DNA testing packages are becoming increasingly popular, especially as gifts, but the sensitivity of the genetic information they collect has raised privacy alarms.
Now add hacking to that list of concerns.
DNA testing site MyHeritage said this week that more than 92 million users’ email addresses and hashed passwords had been stolen, affecting any user who had signed up until October 26. The data had been sitting for months on a private server until an outside security researcher alerted the Israel-based company. MyHeritage said the breach didn’t contain sensitive data such as DNA and individuals’ family trees.
But that personal data, such as users’ medical histories and biological relationships, can be accessed through legal means.
DNA testing has its upsides, but that cheek swap you send in to a private genome company may mean you’re sacrificing the privacy of you and your family.
It was Florida-based GEDmatch, which pools raw genetic profiles that people share publicly, that led investigators to identify Joseph James DeAngelo as the “Golden State Killer,” a suspect in the rapes and murders that terrorized California in the 1970s and ‘80s.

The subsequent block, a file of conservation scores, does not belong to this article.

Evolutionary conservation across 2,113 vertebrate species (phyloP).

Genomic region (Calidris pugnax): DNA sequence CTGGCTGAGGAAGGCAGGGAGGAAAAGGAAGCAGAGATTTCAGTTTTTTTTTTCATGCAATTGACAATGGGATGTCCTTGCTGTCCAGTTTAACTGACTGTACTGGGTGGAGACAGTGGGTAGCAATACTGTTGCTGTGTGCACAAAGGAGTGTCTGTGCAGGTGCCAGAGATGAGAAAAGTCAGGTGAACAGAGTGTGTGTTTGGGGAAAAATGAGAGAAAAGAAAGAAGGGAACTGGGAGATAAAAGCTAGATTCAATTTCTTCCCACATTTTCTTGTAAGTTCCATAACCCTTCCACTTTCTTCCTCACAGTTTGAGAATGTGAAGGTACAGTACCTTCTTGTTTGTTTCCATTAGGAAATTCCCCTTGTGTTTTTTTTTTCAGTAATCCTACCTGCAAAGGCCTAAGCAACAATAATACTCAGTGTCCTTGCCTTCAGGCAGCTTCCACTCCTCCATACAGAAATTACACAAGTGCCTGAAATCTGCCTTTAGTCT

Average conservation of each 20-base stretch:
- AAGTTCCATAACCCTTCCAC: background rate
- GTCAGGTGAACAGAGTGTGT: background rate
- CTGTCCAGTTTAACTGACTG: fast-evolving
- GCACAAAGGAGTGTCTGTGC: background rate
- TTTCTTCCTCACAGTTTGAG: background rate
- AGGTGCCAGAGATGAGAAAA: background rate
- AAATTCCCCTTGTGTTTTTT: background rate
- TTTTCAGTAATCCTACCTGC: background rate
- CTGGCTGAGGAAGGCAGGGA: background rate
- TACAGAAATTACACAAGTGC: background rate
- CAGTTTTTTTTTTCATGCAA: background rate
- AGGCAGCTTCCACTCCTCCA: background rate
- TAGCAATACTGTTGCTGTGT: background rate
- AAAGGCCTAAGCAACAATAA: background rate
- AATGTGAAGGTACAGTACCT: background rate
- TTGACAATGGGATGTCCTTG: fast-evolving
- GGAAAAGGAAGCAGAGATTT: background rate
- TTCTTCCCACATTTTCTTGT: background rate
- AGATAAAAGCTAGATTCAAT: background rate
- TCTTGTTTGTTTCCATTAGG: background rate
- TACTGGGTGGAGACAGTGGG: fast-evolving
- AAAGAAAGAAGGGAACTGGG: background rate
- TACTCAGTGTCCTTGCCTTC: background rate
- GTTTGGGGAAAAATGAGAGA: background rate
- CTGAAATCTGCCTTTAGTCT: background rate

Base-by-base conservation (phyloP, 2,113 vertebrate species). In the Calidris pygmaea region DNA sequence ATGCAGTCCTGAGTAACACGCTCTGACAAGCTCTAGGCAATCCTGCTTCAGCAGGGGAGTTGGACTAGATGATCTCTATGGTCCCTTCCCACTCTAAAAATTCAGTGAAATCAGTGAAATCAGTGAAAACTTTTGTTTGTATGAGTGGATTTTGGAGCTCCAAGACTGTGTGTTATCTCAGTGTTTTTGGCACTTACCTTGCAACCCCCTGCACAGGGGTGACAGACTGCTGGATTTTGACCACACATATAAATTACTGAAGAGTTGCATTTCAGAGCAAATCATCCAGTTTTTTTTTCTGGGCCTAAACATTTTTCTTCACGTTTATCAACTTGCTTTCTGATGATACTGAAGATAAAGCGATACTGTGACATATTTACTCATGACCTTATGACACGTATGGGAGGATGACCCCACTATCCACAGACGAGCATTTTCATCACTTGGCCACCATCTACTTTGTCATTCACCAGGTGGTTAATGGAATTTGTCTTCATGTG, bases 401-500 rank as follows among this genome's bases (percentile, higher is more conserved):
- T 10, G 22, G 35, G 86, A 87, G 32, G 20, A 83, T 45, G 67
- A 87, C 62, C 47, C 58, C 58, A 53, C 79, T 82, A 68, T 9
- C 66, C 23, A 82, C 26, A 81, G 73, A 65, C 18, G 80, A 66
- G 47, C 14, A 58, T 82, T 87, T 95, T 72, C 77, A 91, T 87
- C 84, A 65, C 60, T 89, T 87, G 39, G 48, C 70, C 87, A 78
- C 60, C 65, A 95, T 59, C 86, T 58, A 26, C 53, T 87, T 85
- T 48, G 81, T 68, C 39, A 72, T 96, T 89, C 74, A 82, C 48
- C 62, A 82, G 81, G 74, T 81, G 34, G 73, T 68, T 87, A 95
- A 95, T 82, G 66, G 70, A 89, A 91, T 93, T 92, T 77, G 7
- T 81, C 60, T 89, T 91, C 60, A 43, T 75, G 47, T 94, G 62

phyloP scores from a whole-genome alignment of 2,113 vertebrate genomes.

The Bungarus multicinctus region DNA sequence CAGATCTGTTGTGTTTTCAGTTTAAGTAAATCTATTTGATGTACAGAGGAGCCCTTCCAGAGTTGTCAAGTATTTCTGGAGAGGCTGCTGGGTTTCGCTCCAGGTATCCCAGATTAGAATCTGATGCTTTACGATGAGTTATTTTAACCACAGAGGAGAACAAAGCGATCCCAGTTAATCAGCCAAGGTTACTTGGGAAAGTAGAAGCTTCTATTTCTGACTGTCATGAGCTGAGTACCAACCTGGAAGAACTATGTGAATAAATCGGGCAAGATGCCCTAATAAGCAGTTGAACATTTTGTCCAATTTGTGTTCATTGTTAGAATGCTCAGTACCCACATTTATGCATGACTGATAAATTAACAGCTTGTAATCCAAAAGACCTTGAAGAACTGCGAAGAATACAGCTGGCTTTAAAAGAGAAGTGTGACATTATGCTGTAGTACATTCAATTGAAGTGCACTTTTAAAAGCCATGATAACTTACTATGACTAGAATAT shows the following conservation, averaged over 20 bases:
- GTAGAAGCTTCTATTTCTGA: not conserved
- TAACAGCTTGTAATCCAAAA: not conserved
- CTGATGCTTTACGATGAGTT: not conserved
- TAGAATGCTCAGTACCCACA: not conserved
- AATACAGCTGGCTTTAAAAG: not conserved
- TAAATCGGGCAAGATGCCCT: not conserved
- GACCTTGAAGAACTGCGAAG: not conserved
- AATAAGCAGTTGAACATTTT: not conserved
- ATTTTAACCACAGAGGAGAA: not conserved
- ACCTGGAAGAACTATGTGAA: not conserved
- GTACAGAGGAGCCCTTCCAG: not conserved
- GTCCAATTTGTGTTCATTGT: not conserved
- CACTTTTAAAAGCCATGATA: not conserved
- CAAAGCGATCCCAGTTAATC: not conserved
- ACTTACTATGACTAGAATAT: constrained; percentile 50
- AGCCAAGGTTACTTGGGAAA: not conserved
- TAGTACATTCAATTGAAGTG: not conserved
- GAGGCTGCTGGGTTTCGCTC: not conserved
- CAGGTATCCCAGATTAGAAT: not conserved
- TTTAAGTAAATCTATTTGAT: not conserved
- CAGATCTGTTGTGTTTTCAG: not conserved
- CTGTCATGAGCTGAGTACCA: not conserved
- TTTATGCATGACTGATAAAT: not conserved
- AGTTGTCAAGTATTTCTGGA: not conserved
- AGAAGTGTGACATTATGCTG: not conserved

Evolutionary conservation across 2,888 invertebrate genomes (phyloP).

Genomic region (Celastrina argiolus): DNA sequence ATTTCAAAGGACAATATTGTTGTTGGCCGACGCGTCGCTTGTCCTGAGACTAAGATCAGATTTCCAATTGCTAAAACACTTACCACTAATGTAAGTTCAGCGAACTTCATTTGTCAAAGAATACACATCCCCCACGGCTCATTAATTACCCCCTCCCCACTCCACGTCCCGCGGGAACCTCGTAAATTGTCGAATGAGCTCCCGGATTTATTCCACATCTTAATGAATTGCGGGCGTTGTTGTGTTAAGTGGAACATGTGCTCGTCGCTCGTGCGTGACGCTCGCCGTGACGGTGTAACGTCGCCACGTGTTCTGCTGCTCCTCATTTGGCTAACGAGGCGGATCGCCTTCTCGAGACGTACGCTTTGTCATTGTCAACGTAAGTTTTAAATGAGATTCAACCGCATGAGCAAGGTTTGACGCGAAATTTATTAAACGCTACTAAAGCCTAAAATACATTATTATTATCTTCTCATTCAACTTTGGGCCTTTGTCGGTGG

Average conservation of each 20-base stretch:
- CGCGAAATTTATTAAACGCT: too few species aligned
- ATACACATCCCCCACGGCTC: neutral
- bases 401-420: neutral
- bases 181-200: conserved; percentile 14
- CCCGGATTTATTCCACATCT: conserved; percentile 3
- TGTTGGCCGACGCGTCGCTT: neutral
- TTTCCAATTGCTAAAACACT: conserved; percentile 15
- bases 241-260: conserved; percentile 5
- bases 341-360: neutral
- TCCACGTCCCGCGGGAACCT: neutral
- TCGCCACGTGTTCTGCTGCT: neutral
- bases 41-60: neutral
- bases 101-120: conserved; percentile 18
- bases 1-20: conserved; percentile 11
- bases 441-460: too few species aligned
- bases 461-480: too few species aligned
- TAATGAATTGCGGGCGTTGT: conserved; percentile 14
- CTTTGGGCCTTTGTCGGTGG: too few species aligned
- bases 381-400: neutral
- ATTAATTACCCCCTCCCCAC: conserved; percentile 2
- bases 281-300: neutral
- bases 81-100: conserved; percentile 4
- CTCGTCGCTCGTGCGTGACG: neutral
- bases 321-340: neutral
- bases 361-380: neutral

MyHeritage’s website states it only releases user data to third parties in “limited circumstances,” which include requests from legal authorities. Both Ancestry.com and 23AndMe have said they won’t release information to the authorities unless they receive a court order.
Police in New Orleans used genealogy data from Ancestry.com to identify a local filmmaker as a suspect in a 2014 Idaho murder, but he was cleared after his DNA didn’t match what was found at the crime scene. His DNA had been sold to Ancestry after he had given it to a church-sponsored genealogy project years earlier.
In response to the hack, MyHeritage advised its users to change their passwords and said it would be rolling out two-factor ID authentication. The company was advertising a $59 test kit that would help the user uncover ethnic roots and find new relatives.
Contributing: The Associated Press
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